Private Contractors, Foreign Troops, and Offshore Detention Centers: The Ethics of Externalizing Immigration Controls

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Abstract
Despite the prevalence of externalization, much work in the ethics of immigration continues to assume that the admission of immigrants is determined by state immigration officials who decide whether to admit travelers at official crossings. This assumption neglects how decisions about entrance have been increasingly relocated abroad – to international waters, consular offices, airports, or foreign territories – often with non-governmental or private actors, as well as foreign governments functioning as intermediaries. Externalization poses a fundamental challenge to achieving just migration policies. It reliably harms vulnerable people, prevents refugees from receiving protection, leads to human rights abuses, and dissipates blame and accountability, creating a serious lacuna in assigning moral responsibility.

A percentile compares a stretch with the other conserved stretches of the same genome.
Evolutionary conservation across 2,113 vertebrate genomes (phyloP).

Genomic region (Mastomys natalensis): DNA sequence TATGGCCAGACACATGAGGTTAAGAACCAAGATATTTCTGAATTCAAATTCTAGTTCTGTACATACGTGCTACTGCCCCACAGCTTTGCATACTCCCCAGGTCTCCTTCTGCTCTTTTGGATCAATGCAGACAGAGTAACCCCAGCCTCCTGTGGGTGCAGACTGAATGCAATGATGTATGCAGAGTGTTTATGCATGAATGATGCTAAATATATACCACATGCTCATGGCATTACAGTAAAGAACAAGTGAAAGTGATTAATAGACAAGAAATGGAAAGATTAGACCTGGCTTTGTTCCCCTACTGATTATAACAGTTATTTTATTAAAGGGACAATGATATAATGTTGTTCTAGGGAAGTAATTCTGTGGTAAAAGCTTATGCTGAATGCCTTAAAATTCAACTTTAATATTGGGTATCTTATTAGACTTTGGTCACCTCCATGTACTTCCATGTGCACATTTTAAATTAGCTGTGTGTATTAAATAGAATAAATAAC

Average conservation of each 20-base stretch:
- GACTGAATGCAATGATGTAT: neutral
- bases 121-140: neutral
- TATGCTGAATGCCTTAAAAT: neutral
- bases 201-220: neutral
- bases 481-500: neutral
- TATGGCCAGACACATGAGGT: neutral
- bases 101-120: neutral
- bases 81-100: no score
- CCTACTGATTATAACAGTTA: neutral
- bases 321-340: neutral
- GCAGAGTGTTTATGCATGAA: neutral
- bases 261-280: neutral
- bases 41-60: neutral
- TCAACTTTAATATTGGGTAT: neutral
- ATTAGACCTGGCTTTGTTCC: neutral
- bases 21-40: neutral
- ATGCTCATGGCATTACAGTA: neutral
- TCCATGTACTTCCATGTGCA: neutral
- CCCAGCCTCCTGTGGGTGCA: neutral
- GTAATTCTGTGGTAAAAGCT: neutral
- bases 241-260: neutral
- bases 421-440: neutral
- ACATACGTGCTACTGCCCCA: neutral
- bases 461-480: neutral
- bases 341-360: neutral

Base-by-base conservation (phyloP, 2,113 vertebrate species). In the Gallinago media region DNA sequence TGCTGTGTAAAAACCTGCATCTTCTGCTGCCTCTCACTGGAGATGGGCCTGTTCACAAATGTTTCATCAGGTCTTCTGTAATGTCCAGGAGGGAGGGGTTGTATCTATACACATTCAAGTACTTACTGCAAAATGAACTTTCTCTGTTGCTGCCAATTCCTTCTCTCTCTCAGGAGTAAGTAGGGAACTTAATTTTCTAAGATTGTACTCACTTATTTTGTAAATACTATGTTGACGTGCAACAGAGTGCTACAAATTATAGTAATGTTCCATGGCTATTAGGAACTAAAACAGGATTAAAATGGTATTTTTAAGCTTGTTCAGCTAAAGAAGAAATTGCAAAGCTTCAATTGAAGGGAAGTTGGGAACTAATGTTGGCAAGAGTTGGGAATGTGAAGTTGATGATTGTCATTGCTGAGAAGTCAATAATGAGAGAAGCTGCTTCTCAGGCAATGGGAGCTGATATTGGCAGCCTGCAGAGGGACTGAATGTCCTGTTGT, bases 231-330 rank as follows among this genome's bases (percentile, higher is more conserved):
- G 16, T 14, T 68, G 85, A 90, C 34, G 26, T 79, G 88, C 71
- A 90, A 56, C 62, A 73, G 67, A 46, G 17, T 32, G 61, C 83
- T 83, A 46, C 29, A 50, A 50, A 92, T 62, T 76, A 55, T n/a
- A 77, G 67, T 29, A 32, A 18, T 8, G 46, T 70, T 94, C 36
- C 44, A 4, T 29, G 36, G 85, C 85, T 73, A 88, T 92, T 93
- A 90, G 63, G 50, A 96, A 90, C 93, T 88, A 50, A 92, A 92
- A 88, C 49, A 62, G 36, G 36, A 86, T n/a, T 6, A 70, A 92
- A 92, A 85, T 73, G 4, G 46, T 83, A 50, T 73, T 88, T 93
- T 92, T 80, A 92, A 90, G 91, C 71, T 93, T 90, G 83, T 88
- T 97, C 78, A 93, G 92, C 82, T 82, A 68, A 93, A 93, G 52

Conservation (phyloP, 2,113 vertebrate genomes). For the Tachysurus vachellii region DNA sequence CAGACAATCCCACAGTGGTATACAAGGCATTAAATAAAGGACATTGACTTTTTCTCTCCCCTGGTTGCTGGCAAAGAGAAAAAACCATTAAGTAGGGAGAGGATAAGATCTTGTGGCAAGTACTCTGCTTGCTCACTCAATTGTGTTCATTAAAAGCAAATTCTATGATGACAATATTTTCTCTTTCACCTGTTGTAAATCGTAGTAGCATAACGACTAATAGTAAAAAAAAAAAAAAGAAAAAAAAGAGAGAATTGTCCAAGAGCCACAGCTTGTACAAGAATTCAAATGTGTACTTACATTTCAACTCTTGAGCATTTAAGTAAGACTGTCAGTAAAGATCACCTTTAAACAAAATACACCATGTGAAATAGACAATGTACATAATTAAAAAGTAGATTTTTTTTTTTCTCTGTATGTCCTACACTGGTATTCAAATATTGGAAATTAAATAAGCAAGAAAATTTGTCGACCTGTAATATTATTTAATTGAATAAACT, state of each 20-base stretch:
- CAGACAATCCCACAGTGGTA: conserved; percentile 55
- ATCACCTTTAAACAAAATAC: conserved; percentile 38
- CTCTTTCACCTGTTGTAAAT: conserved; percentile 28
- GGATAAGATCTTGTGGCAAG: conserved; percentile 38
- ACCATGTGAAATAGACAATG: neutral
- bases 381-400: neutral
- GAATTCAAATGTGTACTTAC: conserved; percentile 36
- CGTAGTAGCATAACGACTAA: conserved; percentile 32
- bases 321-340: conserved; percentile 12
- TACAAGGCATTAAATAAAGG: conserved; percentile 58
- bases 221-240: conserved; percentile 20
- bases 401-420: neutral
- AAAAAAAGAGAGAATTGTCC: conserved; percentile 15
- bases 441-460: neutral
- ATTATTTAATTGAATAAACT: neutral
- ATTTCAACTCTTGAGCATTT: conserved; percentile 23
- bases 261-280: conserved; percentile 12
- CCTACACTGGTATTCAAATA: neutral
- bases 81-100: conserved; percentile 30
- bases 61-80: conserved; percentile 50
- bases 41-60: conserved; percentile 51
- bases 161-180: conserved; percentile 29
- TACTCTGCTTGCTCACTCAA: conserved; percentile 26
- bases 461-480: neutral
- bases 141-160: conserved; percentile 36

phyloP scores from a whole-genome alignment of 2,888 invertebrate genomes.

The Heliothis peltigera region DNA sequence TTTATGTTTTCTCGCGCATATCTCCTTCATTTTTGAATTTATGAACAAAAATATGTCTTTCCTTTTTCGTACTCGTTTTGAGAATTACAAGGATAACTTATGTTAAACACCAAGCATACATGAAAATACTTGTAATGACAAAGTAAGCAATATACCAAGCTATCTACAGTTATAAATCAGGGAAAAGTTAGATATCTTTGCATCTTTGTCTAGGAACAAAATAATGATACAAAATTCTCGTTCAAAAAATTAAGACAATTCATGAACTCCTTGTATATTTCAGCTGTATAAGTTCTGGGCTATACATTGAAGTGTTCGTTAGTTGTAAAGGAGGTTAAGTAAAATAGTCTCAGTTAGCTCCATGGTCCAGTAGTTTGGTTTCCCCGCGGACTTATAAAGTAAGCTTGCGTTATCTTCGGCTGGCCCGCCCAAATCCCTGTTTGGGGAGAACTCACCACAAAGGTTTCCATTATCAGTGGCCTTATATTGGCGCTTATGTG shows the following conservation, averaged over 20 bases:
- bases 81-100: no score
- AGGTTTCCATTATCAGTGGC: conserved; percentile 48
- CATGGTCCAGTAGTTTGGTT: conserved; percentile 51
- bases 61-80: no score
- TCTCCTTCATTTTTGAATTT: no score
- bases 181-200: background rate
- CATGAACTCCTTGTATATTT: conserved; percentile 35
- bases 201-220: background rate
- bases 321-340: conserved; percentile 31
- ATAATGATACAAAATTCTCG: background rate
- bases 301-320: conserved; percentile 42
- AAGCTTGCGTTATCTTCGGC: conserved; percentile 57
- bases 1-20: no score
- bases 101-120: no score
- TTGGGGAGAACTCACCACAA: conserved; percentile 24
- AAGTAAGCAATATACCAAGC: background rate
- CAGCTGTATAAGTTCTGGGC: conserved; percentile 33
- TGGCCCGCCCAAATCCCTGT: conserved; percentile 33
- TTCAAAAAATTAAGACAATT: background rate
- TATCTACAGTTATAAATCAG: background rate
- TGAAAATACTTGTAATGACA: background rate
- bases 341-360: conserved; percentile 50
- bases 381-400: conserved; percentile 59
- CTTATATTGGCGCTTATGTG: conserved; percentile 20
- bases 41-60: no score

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Archival date: 2018-05-07
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2018-05-07

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